But if nothing else, thank PETA for introducing me to Bell Laboratories, which employs some 300 people at its three east side facilities near the Dane County Regional Airport – a lot more than the number of workers at five new Madison biotech firms Gov. Jim Doyle touted last week at a news conference.

Not too many politicians highlight pestilence control as a source of economic stimulus, maybe because it might highlight other failures of local governments to preserve certain sanitation standards etc. However, I must say, I am in much greater need of an exterminator than a biotech firm right now. Not only did I find a dead mouse in my room the other week, but every night when I go to sleep to the sound of something scratching behind the walls. Constantly scratching, scratching, scratching…There’s also a rancid smell of death that comes and goes, seemingly without reason or pattern.
Pestilence control is a great business venture. Let’s just hope the politicians don’t start scheming of ways to subsidize it. Next thing you know we’ll have department of interior officials releasing thousands of rats into the streets.

Brunch Links

October 28, 2009

Should be pleasant today but not as nice as tomorrow, when it’s supposed to get up in the 60′s. World Series starts tonight. Eating in Madison A to Z described today’s brunch from Northside Family Restaurant as lacking nuance.

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BREAKING NEWS. A DEMOCRAT HAS DECLARED FOR GOVERNOR.

Badger Herald ed board piece, almost definitely written by Sean Kittridge (outside chance written by Joey Labuz), supports lifting state ban on nuclear power. But somebody – Eric Schmidt I assume – dissents, as does the Democratic Party of Milwaukee.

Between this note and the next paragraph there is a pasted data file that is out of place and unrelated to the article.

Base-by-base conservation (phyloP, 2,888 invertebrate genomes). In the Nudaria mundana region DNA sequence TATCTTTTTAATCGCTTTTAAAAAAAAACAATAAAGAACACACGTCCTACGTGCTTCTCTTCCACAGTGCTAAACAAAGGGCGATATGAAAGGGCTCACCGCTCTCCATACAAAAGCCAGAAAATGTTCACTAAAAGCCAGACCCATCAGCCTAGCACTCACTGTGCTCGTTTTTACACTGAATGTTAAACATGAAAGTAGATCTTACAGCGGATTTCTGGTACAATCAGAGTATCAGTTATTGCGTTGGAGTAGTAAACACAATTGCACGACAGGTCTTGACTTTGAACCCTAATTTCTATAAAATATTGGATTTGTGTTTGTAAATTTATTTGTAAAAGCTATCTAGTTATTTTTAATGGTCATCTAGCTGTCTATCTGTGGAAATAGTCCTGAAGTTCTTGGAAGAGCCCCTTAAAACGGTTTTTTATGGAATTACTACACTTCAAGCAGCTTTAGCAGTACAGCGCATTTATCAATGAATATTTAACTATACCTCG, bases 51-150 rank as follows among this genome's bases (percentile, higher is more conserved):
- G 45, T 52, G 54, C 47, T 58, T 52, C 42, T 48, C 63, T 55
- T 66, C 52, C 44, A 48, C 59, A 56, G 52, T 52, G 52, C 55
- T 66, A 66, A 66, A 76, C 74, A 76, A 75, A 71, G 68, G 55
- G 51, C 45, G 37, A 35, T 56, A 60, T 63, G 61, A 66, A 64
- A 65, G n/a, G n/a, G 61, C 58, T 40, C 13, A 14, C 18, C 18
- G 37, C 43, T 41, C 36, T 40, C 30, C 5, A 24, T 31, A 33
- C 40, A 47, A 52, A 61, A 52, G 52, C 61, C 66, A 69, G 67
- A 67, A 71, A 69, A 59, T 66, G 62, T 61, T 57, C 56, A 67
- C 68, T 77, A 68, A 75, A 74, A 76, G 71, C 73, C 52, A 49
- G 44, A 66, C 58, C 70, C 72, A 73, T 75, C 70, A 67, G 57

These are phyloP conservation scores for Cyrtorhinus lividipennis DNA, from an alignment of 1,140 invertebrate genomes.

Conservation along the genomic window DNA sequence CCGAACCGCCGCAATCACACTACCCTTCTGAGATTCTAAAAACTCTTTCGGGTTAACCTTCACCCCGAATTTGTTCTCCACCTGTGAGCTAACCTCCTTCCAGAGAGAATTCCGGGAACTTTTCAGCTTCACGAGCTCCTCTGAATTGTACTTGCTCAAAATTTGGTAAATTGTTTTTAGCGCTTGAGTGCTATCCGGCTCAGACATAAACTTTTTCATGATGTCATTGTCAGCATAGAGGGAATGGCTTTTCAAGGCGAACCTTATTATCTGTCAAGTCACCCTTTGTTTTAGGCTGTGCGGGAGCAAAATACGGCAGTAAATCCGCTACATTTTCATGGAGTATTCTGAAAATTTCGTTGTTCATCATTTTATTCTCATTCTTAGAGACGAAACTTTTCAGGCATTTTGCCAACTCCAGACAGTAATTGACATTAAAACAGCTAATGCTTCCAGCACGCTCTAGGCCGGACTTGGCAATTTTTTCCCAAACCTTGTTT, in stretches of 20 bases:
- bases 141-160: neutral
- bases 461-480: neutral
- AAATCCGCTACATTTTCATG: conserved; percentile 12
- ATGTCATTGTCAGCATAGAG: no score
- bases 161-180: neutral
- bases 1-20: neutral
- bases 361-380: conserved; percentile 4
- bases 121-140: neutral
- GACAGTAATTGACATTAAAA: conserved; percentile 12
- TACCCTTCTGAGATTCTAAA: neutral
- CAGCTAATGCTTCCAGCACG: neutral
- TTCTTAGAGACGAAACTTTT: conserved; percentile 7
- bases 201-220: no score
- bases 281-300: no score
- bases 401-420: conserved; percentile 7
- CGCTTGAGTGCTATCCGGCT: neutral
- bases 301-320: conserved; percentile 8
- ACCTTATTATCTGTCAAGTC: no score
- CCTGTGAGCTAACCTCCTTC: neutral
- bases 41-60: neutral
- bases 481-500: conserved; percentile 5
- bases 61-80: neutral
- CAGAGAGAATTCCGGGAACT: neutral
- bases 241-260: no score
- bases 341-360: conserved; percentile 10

Come on. Let’s get this student loan thing resolved. And do I smell a Badger Herald feature story? This time its on student health care.

Zach Schuster says environmentalists should look to microbreweries for inspiration.

ASM is now getting in on the ALRC politics.

Many computers hacked in the Chemistry building and thousands of social security numbers exposed. C’mon guys. I’d expect that carelessness from the Comp-Lit department – not the lab dorks.

Tommy Thompson’s brother going to run for State Senate in Tomah.

Roof gardens and libraries. You can’t say no to that.

MATC re-branding itself as Madison College.

“That means that one in 20 self-identified Republicans do not have confidence in the party’s leaders to do right by the country.” That is the least impressive stat you could have cited John Nichols. The rest of the article is OK.

Two Supreme Court justices actually believe in reforming the system that funds their campaigns.

Why do you think Doyle flip-flopped on the DNR board issue? Just follow the money, says Zach Wisniewski.

Blaming Lawton for having in-laws who pollute? Sheesh. If I have to answer for my in-laws I suspect I better not get into politics.

And you knew it was coming…the Tom Barrett for gov website is up. Unofficial.

Barbara Lawton: “Get a life”

October 27, 2009

Considering reports that the White House was openly pressuring Mayor Tom Barrett to run for governor, it is somewhat fair to assume that it, as well as other state Democrats, were leaning on Barbara Lawton to not run. WisPolitics:

Lt. Gov. Barb Lawton said today no one pressured her to drop out of the guv’s race, repeating that it was a deeply personal family decision to get out.

Lawton told WisPolitics in a phone interview that she had nothing more to say on the reasons behind her decision other than she and her husband Cal are in good health. She laughed off the suggestion that Gov. Jim Doyle or the White House pressured her to get out of the campaign and said her personal family issues behind the decision weren’t anyone’s business.

“I think people will lose interest and get a life, and well they should,” Lawton said.

The news items highlighting Gov. Doyle’s reluctance to commend Lawton’s record were not contrived. When politicians support eachother, they make it clear. Doyle’s lack of comment for Lawton makes it clear that he wanted to support another candidate. Even though Doyle was unpopular, his unpopularity was not such that he would be discouraged from complimenting fellow Democrats. Even George W. Bush, whose legacy was a toxin for Republicans in 2008, endorsed and rallied support for McCain.

Prez Obama coming to Madison

October 27, 2009

What? I guess the secret service is doing its job well.

President Barack Obama will be coming to Madison Nov. 4 for the first time since taking the presidency to speak about education, according to a White House announcement today.